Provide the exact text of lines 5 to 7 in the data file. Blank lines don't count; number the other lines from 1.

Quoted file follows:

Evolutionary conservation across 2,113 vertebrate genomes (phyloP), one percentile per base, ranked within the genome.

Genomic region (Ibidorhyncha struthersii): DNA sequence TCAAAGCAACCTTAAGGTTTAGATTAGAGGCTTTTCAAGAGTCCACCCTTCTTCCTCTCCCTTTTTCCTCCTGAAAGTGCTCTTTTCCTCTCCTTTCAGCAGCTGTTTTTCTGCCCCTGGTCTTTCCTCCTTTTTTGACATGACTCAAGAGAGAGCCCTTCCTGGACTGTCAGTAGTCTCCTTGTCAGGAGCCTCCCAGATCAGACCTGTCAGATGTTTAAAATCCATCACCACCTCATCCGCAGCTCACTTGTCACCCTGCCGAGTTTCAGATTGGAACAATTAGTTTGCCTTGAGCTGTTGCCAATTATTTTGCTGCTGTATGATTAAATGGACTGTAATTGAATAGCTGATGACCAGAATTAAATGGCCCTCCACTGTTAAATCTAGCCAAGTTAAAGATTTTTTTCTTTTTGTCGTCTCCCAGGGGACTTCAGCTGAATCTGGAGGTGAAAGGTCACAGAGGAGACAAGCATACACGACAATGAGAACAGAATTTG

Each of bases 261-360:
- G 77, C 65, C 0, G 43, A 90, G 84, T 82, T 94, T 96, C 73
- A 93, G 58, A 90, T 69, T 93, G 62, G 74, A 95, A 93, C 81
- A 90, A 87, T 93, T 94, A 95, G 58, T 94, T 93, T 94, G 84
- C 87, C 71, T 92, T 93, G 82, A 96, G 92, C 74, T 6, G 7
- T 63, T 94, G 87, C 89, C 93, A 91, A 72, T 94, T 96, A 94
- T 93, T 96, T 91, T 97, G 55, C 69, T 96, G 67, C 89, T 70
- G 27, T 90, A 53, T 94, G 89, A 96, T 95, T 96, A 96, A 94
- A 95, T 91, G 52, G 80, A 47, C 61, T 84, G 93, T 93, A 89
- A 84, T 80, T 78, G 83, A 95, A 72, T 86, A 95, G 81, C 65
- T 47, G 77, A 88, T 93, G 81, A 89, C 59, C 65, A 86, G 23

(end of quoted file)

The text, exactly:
- A 93, G 58, A 90, T 69, T 93, G 62, G 74, A 95, A 93, C 81
- A 90, A 87, T 93, T 94, A 95, G 58, T 94, T 93, T 94, G 84
- C 87, C 71, T 92, T 93, G 82, A 96, G 92, C 74, T 6, G 7